Tuesday, November 26, 2013

Discoveries At Lumbini

You will have heard the news. Archaeologists say they have discovered evidence suggesting that Buddhism may be at least 100 years or more  older than has been  previously thought. This will be not just an interesting but also an important piece of evidence – if it can be verified. All sources agree that the Buddha lived for 80 years but there is wide disagreement about exactly when he was born. From at least as early as the 2nd century BCE, Sri Lankans have believed that he was born in 624 BCE. This date probably reflects the belief in India at the time Buddhism was introduced into Sri Lanka. Up to now most historians and Indologists have considered this date to be too early. Until recently 563 BCE was thought to be the more likely date of his birth. However, in 1988 an international conference was held at Gottingen University in Germany to review all the evidence pertaining to the Buddha’s  dates and there was wide consensus among scholars that he was born later than 563, perhaps as much as a 100 years later. More research is needed before we can be sure. All the papers read at the conference can be read in Heinz Bechert’s 1995 When Did the Buddha Live?
Of course, uncertainty about the Buddha’s  dates has no bearing on the veracity of his Dhamma. Nonetheless, a certain date would allow us to have a better understanding of the forces that influenced the Buddha’s teaching and how he presented it. I have not read the archaeological report that contains these new findings  and the press  reports of it so far give very few details. The main evidence seems to be this;  that digging under the foundations of the Maha Maya Temple in Lumbini where Prince Siddhattha was born has revealed the remains of what appears to be a tree shrine and wood from this shrine has been carbon 14 dated at aprox. 600 BCE.  Siddhattha’s birth took place under a tree and the assumption is that the actual remains of the tree have been located. There are more than a few problems with these conclusions. Is there any evidence that the tree was worshipped by Buddhists? The tree around which the shrine (if that’s what it is) was built could have been alive for several hundred years before Buddhists started worshiping it. Etc, etc, etc.
Some scientists and researchers nowadays are in the habit of announcing headline-grabbing accounts of their discoveries long before they have actually been confirmed. Before we start getting too excited about these new discoveries let’s wait until the jury is in.  You can read more about the discoveries at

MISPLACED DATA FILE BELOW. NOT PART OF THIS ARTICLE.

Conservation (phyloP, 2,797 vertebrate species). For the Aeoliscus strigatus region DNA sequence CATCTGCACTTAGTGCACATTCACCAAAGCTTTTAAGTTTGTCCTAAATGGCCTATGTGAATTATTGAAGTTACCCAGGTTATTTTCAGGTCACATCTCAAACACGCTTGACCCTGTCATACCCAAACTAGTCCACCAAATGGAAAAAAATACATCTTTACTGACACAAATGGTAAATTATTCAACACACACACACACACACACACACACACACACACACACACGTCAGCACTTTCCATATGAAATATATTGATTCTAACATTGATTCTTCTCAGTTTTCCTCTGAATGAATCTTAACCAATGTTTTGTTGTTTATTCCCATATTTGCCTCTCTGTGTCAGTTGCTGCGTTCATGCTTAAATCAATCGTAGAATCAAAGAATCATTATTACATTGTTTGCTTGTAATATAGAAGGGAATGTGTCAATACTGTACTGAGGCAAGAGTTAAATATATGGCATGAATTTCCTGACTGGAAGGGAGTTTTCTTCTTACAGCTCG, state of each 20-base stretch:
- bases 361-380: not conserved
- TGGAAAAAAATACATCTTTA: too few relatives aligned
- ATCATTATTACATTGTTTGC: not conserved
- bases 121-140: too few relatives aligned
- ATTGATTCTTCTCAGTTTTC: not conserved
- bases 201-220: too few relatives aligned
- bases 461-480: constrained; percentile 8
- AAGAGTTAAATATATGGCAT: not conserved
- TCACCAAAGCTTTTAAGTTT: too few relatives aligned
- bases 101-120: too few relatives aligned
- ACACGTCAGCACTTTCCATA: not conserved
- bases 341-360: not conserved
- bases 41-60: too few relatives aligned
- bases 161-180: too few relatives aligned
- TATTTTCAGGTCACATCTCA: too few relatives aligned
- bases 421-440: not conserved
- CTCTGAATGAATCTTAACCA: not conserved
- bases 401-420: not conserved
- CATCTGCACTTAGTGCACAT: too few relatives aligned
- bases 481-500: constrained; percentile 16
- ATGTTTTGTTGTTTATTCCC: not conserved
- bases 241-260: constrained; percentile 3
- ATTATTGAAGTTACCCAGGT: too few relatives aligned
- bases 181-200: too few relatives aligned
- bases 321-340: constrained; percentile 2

Daniel Efosa Uyi said...
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Russell said...

It was announced by Coningham et al in the peer reviewed journal "Antiquity". Which means that they are certain enough of their data to open it to questioning. So I would take the announcement as being quite solid.

Jayarava Attwood said...

@Russell. The data is not in question. What many of us take issue with is how the data is interpreted.

It is note worthy that Buddhist Studies scholars, now including Richard Gombrich, have roundly criticised the article. Indeed there is a consensus amongst those Buddhist Studies scholars who have voiced opinions that the article overstates the significance of the data presented in the article, makes a number of errors, and is on the whole not what it seems. We generally speaking have found the news coverage reprehensible and misleading.

What we have is evidence of human occupation of the sites ca. 1600 BC. Then evidence of a mound and some kind of wooden fence ca. 675 BC (long before the Buddha) that at some later (but unknown) date was paved over. Evidence of tree roots in a structure that was covered in jungle for centuries is hardly surprising. This is about as much as we can say about the data - and yet the researchers go on to say so much more. And as Richard Gombrich says in Tricycle, the interpretation is largely fantasy.

And actually the lead researcher has a track record of this kind of hyping up results - having previously discovered "the earliest evidence of writing in India". Not.

Peer review is far from infallible. One must always read and evaluate the publication before deciding how solid it is. And if one cannot do that then a survey of reactions is the only way to get a sense of how solid it is. And there is a wave of protest against the main conclusions of this article from those in the know.